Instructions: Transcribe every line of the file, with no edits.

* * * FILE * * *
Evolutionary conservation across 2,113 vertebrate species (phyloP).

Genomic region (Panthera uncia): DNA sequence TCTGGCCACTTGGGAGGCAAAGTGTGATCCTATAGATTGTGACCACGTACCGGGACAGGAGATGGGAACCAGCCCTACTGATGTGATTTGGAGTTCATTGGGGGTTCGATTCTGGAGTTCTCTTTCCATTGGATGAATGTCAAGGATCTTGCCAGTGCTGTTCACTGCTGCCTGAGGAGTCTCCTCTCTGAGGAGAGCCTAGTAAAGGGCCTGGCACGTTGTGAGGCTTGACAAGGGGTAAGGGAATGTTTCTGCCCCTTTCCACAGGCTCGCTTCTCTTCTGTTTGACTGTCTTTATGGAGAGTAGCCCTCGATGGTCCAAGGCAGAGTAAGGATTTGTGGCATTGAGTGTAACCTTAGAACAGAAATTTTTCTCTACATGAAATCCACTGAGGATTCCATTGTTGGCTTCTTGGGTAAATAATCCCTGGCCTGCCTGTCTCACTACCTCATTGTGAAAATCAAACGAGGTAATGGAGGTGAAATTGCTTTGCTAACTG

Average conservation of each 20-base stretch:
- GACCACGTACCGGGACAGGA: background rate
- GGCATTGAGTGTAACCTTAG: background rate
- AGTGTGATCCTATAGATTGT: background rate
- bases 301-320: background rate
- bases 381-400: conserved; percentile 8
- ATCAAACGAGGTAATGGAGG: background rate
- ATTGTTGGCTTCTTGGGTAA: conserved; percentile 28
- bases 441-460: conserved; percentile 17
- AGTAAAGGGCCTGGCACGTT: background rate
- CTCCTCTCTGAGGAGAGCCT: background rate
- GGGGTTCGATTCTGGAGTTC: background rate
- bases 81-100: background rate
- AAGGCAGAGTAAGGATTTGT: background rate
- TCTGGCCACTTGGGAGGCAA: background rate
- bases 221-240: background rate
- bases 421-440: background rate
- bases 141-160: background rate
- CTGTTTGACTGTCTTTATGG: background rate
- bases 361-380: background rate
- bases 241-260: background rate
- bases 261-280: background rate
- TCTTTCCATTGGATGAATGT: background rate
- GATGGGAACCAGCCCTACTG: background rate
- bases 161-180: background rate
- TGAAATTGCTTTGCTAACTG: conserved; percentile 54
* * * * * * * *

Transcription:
Evolutionary conservation across 2,113 vertebrate species (phyloP).

Genomic region (Panthera uncia): DNA sequence TCTGGCCACTTGGGAGGCAAAGTGTGATCCTATAGATTGTGACCACGTACCGGGACAGGAGATGGGAACCAGCCCTACTGATGTGATTTGGAGTTCATTGGGGGTTCGATTCTGGAGTTCTCTTTCCATTGGATGAATGTCAAGGATCTTGCCAGTGCTGTTCACTGCTGCCTGAGGAGTCTCCTCTCTGAGGAGAGCCTAGTAAAGGGCCTGGCACGTTGTGAGGCTTGACAAGGGGTAAGGGAATGTTTCTGCCCCTTTCCACAGGCTCGCTTCTCTTCTGTTTGACTGTCTTTATGGAGAGTAGCCCTCGATGGTCCAAGGCAGAGTAAGGATTTGTGGCATTGAGTGTAACCTTAGAACAGAAATTTTTCTCTACATGAAATCCACTGAGGATTCCATTGTTGGCTTCTTGGGTAAATAATCCCTGGCCTGCCTGTCTCACTACCTCATTGTGAAAATCAAACGAGGTAATGGAGGTGAAATTGCTTTGCTAACTG

Average conservation of each 20-base stretch:
- GACCACGTACCGGGACAGGA: background rate
- GGCATTGAGTGTAACCTTAG: background rate
- AGTGTGATCCTATAGATTGT: background rate
- bases 301-320: background rate
- bases 381-400: conserved; percentile 8
- ATCAAACGAGGTAATGGAGG: background rate
- ATTGTTGGCTTCTTGGGTAA: conserved; percentile 28
- bases 441-460: conserved; percentile 17
- AGTAAAGGGCCTGGCACGTT: background rate
- CTCCTCTCTGAGGAGAGCCT: background rate
- GGGGTTCGATTCTGGAGTTC: background rate
- bases 81-100: background rate
- AAGGCAGAGTAAGGATTTGT: background rate
- TCTGGCCACTTGGGAGGCAA: background rate
- bases 221-240: background rate
- bases 421-440: background rate
- bases 141-160: background rate
- CTGTTTGACTGTCTTTATGG: background rate
- bases 361-380: background rate
- bases 241-260: background rate
- bases 261-280: background rate
- TCTTTCCATTGGATGAATGT: background rate
- GATGGGAACCAGCCCTACTG: background rate
- bases 161-180: background rate
- TGAAATTGCTTTGCTAACTG: conserved; percentile 54